This Commentary discusses a proposal, referred to below as "the property seizure program," whereby state and local governments would use their eminent domain power to "condemn" underwater mortgages—that is, mortgages under which the outstanding amount of the debt exceeds the market value of the underlying real property. The property seizure program appears to have generated some momentum over the last few months, collecting the endorsement of both legal scholars and politicians.1 The L.A. Times recently reported that the Board of Supervisors of San Bernardino County unanimously approved a program to use eminent domain to seize mortgages and restructure them for underwater homeowners stuck in their properties.2
Under the property seizure program, private investors would supply state and local governments with capital to provide compensation, at current market value, to banks, lenders, securitization trusts, and other holders of mortgages. Once the mortgages have been condemned, the governments would transfer mortgage rights to the private investors on the condition that they restructure the mortgages to account for the current market value of the underlying real property. The private investors could then retain and service the resulting new mortgages, or sell the new mortgages, presumably at a profit, to another investor.
The property seizure program creates serious concerns for holders of mortgage-backed securities, the vast majority of which are securitization trusts to which those mortgages were transferred. If underwater mortgages were condemned at a steep discount to their face value, these securitization trusts and the holders of mortgage-backed securities issued by such trusts could face significant losses. In addition, uncertainty regarding further governmental action relating to mortgages could result in decreased demand for mortgage-backed securities at a time when investor confidence is only just starting to recover.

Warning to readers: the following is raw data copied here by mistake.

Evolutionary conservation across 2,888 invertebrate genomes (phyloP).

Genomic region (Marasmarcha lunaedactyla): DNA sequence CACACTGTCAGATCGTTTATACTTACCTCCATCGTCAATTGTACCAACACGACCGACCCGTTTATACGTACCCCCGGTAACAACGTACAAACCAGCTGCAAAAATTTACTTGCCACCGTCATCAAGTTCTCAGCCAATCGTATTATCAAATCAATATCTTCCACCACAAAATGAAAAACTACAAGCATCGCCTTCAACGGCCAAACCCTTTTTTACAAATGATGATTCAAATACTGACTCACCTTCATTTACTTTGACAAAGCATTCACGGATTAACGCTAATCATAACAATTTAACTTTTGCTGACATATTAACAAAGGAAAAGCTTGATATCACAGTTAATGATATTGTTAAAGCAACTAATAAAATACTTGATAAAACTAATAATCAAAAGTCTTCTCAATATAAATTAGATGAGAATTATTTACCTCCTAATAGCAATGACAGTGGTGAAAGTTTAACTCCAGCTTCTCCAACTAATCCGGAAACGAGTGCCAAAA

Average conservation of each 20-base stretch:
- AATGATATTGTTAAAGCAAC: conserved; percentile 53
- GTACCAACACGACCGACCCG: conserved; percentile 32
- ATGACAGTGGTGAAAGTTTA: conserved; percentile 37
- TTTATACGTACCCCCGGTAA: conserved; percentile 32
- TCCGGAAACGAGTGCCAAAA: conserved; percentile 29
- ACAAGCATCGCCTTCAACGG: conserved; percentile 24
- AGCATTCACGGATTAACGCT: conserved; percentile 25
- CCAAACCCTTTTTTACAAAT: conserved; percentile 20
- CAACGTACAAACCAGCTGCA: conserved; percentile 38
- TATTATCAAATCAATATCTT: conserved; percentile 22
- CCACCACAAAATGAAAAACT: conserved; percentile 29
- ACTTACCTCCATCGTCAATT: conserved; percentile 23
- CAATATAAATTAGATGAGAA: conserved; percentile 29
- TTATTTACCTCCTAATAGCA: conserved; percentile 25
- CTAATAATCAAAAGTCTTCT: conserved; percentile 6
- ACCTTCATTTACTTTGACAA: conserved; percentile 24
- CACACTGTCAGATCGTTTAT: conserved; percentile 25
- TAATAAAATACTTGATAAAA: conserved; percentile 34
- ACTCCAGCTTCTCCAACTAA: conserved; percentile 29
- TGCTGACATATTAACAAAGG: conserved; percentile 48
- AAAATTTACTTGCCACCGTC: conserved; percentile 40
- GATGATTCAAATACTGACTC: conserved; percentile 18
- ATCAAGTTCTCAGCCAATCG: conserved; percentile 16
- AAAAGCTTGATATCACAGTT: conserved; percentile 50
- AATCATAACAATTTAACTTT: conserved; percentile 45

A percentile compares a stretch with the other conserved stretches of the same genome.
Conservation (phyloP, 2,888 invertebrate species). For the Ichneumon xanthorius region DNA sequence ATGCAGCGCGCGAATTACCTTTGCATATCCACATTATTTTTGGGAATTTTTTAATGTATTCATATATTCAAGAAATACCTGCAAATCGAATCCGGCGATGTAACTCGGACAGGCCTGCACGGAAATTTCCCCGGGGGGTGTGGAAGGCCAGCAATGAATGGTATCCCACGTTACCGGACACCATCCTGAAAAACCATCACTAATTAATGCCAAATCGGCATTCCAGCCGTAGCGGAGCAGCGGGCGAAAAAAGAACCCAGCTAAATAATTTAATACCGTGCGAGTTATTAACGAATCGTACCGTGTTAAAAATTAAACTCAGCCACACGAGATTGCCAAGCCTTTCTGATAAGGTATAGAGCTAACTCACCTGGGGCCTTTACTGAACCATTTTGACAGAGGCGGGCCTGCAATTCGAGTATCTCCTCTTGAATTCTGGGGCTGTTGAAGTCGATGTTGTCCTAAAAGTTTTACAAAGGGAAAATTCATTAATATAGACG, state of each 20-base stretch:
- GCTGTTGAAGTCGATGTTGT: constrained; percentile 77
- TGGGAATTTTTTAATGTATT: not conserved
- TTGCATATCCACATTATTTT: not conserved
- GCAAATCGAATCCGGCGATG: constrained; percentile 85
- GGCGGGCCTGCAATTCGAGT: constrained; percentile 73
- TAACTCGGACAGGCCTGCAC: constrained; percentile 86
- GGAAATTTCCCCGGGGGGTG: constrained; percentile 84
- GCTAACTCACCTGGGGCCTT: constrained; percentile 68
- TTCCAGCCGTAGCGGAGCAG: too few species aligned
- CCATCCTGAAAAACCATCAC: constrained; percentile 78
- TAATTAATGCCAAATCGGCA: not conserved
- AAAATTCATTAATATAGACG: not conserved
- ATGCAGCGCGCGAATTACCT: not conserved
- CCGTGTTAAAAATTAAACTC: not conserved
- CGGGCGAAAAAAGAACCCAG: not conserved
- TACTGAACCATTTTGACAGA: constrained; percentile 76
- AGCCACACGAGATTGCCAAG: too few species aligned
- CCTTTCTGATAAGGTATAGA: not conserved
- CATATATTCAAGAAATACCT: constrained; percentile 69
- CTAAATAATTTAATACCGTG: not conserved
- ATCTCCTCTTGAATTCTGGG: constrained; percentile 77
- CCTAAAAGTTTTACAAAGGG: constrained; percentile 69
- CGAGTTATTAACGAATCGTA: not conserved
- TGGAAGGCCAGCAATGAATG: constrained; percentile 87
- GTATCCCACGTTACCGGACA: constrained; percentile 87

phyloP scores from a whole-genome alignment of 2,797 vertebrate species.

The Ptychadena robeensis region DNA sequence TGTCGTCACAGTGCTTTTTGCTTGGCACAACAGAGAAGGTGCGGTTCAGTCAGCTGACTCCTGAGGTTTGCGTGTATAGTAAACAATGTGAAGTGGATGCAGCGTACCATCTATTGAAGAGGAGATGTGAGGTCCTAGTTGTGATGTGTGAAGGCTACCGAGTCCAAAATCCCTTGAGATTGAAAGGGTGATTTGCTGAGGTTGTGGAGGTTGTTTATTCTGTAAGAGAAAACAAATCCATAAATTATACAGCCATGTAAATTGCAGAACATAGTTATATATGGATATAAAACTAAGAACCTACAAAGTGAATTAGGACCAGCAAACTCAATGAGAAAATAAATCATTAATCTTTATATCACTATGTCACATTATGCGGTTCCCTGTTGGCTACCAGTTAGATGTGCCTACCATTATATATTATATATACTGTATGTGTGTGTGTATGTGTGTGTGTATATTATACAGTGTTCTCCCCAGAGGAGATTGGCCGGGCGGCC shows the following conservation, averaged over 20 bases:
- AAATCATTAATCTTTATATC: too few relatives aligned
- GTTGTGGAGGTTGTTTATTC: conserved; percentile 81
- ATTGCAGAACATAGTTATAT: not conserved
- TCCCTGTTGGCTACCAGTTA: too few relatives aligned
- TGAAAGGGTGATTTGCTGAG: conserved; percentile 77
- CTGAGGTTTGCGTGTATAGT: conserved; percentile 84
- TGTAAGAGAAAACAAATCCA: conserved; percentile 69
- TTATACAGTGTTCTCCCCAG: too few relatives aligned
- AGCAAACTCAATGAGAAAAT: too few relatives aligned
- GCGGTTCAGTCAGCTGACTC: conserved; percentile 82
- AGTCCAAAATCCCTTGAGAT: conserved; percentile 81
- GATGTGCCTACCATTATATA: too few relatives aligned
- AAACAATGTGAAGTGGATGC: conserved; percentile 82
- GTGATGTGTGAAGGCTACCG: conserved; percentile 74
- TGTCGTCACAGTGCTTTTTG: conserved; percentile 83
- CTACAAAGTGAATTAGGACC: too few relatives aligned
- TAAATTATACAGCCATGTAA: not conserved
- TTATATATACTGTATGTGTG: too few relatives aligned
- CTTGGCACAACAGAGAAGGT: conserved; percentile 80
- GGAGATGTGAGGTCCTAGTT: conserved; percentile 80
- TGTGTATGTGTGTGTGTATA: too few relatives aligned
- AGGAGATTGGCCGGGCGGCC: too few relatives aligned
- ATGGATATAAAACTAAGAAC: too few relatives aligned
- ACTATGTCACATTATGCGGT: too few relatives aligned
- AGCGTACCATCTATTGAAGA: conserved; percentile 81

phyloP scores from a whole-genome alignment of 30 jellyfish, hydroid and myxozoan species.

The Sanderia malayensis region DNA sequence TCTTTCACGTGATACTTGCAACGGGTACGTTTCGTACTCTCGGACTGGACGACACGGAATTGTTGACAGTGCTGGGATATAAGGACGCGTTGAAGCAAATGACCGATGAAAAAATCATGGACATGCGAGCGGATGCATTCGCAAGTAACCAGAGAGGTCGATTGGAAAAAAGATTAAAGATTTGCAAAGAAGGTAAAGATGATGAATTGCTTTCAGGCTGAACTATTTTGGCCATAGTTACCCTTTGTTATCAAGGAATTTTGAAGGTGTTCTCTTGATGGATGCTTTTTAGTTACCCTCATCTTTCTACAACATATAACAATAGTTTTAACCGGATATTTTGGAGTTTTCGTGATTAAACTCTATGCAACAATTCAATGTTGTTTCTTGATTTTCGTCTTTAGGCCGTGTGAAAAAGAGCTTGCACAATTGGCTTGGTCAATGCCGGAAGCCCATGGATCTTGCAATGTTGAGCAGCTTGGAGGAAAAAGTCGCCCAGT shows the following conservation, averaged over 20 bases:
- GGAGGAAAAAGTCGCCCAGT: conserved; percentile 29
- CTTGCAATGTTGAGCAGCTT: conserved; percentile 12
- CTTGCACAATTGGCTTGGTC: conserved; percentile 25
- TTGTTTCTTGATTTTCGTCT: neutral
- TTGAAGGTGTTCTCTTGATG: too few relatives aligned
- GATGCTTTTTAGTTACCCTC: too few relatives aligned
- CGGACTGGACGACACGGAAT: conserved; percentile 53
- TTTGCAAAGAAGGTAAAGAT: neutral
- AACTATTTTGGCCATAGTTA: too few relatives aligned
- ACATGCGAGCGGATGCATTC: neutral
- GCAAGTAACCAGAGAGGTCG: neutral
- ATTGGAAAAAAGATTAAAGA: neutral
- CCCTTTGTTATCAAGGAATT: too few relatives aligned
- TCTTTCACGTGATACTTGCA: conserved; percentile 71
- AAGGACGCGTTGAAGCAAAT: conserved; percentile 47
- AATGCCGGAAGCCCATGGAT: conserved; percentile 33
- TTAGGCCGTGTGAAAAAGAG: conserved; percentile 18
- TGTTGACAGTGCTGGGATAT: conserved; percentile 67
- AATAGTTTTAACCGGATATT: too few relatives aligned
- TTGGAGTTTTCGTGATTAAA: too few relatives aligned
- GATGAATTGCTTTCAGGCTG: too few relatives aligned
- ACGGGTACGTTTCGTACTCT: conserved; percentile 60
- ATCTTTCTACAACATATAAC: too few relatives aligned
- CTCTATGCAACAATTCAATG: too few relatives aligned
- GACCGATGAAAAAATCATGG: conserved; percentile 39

This Commentary discusses two potential constitutional impediments to the property seizure program. First, there is a plausible argument that the property seizure program violates the Fifth Amendment's Takings Clause because it accomplishes a taking not for public use. Second, there is a plausible argument that the property seizure program substantially and unjustifiably impairs private contract rights in violation of the Constitution's Contract Clause.
For a taking to be permissible under the Fifth Amendment to the U.S. Constitution, it "must be for a 'public use' and 'just compensation' must be paid to the owner."3 There is a strong argument that the property seizure program constitutes a taking within the meaning of the Takings Clause, and there are plausible arguments that the program fails the "public use" test.
The Program Constitutes a "Taking." Contracts constitute property within the meaning of the Fifth Amendment and are susceptible to a "taking" within the meaning of the Takings Clause.4 To determine whether a contract right has been taken, courts apply either a categorical test or, more commonly, the fact-dependent analysis employed in regulatory takings cases. There are strong arguments that the property seizure program is a taking under either approach.
When the categorical takings analysis is applied in physical takings cases, courts ask whether a physical invasion has occurred, as well as whether the government's regulation has denied all economically productive or beneficial uses of the seized property. While physical invasion is impossible in a contractual case—a...